A federal judge overseeing the first federal trial against opioid defendants said he would reach out to the U.S. Department of Justice to determine whether to disqualify defense attorney Carole Rendon and her firm, Baker & Hostetler, from the case.
U.S. District Judge Dan Polster, who is overseeing more than 1,500 lawsuits by cities and counties across the country, heard testimony in court Wednesday from Rendon and three public officials about her former job as U.S. Attorney for the Northern District of Northern District of Ohio, during which she headed an opioid task force. Rendon, who is a partner in Cleveland, represents Endo Pharmaceuticals Inc., one of the opioid manufacturers in the case.
“These cases don’t fit well in a courtroom and, candidly, this issue doesn’t fit very well in the cases that either side cited or the model rules,” Polster said Wednesday after three hours of testimony and arguments. “The DOJ had offered sometime in 2018 to participate as a friend of the court. The court needs a friend.”
The DOJ, he said, would know whether Rendon had obtained confidential information while on the task force, and “I’ll use that as a basis to make my decision. I think that’s the best way to do it.”
He ordered that Rendon and Baker Hostetler refrain from participating in any more depositions in the case but emphasized that his ruling, whatever it turned out to be, would be limited to the bellwether case going to trial Oct. 21. The cities of Cleveland and Akron, Ohio, and two Ohio counties, are the plaintiffs in that case.
Polster also said he would not allow plaintiffs’ attorneys to depose Rendon as an alternative to disqualification.
On the stand, Rendon was emphatic she had no confidential information that would justify her disqualification.
“I have worked with and worked side by side who are rule followers, who are rule benders, people who are rule breakers, and I am to a fault a rule follower,” Rendon said.
The hearing comes in response to a motion lead plaintiffs’ attorneys filed last month seeking to disqualify Rendon and Baker Hostetler from the bellwether case. In the motion, they insisted both had violated the Ohio Rules of Professional Conduct, specifically Rule 1.11, which bars former government attorneys from representing a client “in connection with a matter” in which they participated or when possessing confidential government information.
They argued that Rendon, who also is co-liaison counsel for all the manufacturing defendants in the bellwether case, could have knowledge of law enforcement actions and resources involving the opioid crisis, some of which she could have used in depositions. Rendon was U.S. Attorney for the Northern District of Ohio in 2016 and 2017 and a federal prosecutor in that office beginning in 2009. She also spearheaded the U.S. attorney’s heroin and opioid task force, which included officials from Cleveland and Cuyahoga County.
The motion said her actions, as Endo’s counsel, “will severely undermine the public confidence in the legal system.”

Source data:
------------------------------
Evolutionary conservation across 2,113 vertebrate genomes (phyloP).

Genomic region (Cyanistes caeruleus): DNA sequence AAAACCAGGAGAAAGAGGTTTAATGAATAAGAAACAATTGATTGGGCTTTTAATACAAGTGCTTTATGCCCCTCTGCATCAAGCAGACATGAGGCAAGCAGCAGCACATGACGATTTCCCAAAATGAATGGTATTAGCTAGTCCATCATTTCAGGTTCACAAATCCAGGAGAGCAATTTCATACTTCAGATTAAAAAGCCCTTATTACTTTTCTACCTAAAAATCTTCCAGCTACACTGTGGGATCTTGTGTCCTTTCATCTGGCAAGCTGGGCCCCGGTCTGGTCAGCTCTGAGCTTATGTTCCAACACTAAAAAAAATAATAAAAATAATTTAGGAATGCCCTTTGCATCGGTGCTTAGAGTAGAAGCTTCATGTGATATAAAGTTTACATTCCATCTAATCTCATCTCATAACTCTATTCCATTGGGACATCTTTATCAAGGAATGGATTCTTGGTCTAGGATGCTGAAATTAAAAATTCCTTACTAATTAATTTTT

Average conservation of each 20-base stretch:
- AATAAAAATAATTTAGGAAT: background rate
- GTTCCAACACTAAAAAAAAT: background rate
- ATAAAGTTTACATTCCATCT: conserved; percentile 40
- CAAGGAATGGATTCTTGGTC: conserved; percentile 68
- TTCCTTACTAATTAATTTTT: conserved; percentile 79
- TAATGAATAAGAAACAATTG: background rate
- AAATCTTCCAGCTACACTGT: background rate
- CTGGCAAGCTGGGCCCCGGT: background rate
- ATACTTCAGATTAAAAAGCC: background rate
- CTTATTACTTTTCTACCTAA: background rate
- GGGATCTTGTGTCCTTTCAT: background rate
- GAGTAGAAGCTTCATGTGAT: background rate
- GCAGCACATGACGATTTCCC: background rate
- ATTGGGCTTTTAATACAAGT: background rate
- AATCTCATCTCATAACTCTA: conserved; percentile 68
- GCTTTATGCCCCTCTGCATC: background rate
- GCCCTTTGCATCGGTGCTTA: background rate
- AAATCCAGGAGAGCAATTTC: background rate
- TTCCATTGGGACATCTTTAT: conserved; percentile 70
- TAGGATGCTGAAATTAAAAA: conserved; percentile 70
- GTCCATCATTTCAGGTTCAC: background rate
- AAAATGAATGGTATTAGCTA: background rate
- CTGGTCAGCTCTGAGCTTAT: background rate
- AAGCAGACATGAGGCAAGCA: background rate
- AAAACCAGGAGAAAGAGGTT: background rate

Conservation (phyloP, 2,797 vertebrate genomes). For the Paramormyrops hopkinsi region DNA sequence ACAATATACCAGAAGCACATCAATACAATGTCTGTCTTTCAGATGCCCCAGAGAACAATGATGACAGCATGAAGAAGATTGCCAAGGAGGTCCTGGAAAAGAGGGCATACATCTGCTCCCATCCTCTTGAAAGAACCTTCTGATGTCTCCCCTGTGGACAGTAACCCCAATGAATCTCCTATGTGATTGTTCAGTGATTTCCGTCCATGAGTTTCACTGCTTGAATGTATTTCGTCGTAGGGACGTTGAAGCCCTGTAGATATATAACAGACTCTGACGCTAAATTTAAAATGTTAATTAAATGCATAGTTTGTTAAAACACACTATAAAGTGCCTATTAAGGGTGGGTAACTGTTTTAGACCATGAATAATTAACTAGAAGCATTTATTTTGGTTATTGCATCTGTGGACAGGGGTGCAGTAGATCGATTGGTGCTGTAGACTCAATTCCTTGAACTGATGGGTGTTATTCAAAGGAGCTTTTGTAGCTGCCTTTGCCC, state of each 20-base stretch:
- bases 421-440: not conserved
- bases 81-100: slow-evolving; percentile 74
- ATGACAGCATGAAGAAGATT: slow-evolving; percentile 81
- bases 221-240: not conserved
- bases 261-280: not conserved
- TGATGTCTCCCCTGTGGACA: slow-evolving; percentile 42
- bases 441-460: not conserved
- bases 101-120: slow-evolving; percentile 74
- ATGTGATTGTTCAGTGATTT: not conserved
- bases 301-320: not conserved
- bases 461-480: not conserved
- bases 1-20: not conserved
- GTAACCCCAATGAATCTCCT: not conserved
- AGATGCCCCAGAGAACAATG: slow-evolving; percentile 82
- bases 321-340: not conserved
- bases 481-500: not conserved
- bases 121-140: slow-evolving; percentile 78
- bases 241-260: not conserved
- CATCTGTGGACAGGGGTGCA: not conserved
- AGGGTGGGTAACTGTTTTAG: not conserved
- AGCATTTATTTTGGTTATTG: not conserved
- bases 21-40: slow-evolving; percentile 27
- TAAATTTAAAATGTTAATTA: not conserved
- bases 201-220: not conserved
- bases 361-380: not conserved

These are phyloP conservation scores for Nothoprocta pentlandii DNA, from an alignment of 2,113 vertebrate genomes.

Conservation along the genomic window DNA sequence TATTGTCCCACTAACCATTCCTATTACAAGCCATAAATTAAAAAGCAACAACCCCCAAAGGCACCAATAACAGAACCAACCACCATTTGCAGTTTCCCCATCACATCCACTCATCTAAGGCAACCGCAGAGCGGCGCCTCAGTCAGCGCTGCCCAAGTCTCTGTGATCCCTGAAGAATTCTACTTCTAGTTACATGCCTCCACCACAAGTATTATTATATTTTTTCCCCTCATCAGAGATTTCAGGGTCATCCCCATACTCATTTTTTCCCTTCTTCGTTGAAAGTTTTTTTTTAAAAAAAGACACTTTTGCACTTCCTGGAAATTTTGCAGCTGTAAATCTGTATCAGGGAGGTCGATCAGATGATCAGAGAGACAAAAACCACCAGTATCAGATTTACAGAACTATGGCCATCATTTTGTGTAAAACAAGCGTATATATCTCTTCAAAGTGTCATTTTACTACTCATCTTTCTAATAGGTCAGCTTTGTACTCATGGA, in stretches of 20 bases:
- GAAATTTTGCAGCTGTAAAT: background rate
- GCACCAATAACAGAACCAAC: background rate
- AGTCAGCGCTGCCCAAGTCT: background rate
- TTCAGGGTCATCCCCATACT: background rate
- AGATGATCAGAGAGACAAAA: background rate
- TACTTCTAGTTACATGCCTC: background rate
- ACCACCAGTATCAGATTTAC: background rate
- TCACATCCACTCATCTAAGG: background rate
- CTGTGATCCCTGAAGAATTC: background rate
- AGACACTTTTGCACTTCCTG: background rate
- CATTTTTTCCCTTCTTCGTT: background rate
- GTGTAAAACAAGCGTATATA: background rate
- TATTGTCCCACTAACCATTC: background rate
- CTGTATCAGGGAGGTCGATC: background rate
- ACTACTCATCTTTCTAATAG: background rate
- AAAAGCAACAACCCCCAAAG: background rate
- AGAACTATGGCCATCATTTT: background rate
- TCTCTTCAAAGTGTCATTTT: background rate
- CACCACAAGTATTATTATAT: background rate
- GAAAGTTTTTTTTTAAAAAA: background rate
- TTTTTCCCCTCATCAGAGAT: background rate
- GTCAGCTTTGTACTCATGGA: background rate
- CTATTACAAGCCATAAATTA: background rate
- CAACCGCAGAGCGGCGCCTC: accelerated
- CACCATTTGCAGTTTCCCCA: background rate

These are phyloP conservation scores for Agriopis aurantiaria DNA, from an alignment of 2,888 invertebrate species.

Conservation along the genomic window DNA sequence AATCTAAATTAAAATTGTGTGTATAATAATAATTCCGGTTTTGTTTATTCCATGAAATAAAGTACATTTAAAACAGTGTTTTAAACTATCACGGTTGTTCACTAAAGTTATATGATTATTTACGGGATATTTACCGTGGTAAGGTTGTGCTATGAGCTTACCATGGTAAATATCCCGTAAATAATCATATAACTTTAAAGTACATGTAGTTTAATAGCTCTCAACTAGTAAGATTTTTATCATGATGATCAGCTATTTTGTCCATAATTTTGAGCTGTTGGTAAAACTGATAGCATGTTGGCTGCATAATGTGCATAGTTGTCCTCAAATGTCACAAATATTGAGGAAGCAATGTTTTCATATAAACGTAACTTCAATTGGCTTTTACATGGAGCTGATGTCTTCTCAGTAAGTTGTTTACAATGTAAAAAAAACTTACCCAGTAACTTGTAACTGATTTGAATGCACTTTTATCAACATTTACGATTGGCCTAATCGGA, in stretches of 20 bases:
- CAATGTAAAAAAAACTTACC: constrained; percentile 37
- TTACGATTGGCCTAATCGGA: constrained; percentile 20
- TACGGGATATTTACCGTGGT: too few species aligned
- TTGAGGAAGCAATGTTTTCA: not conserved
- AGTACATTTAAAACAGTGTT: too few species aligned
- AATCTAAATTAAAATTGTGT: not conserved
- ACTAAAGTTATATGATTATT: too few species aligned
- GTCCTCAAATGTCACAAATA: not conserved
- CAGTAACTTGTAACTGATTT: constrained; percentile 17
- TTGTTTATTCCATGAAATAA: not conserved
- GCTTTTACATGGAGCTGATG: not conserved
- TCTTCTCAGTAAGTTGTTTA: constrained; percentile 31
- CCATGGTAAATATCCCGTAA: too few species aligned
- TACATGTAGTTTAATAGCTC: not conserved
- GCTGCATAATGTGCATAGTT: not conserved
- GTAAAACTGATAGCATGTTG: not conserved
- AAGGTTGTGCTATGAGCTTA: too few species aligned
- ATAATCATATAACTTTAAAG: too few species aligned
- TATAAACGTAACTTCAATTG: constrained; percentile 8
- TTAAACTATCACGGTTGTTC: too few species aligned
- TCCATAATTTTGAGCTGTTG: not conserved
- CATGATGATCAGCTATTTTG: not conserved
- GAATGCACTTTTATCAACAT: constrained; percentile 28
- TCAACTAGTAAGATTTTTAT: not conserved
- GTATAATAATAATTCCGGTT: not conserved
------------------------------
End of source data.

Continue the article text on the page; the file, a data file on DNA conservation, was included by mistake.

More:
In court documents opposing the motion, Parker wrote that Rendon had broken no rules and that the task force information was never confidential. Further, he added, the appearance of impropriety was not the standard under the Ohio Rules of Professional Conduct. Other defendants filed documents joining in Endo’s opposition to the disqualification motion, and 20 former U.S. attorneys, from states including Florida, Texas, New Jersey, Pennsylvania, Georgia and California, filed an amicus brief supporting Endo on Wednesday.
“There’s a bunch of hurdles the plaintiffs have to get over, none of which they have presented evidence of today,” Parker said in court Wednesday. “You heard a lot of testimony today about how public all of this was. In fact, there were members of the media attending the opioid task force.”
At Wednesday’s hearing, Rendon and three public officials took the stand, questioned by plaintiffs’ attorney Peter Weinberger, of Cleveland’s Spangenberg Shibley & Liber, and two defense lawyers: John Parker, who is another Baker Hostetler partner in Cleveland, and Jonathan Stern, a Washington, D.C., partner at Arnold & Porter Kaye Scholer, which also represents Endo. Two of the witnesses, Gary Gingell, commander of the Cleveland Division of Police, and Dr. Thomas Gilson, who is Cuyahoga County’s Medical Examiner, were on the task force with Rendon. When probed by Endo’s lawyers, they acknowledged that other individuals, such as doctors and members of the media, were on the task force.
But when asked how he felt with Rendon at his deposition, one witness, Gingell said, “Personally, I was very uncomfortable, extremely uncomfortable.”
In court, Polster asked Rendon how she felt when two task force members testified about feeling betrayed when they discovered she was representing an opioid defendant in the case.
“I don’t agree with their perceptions,” she added. “They have a job to do. I have a job to do, and I’m doing it within the best of my ability.”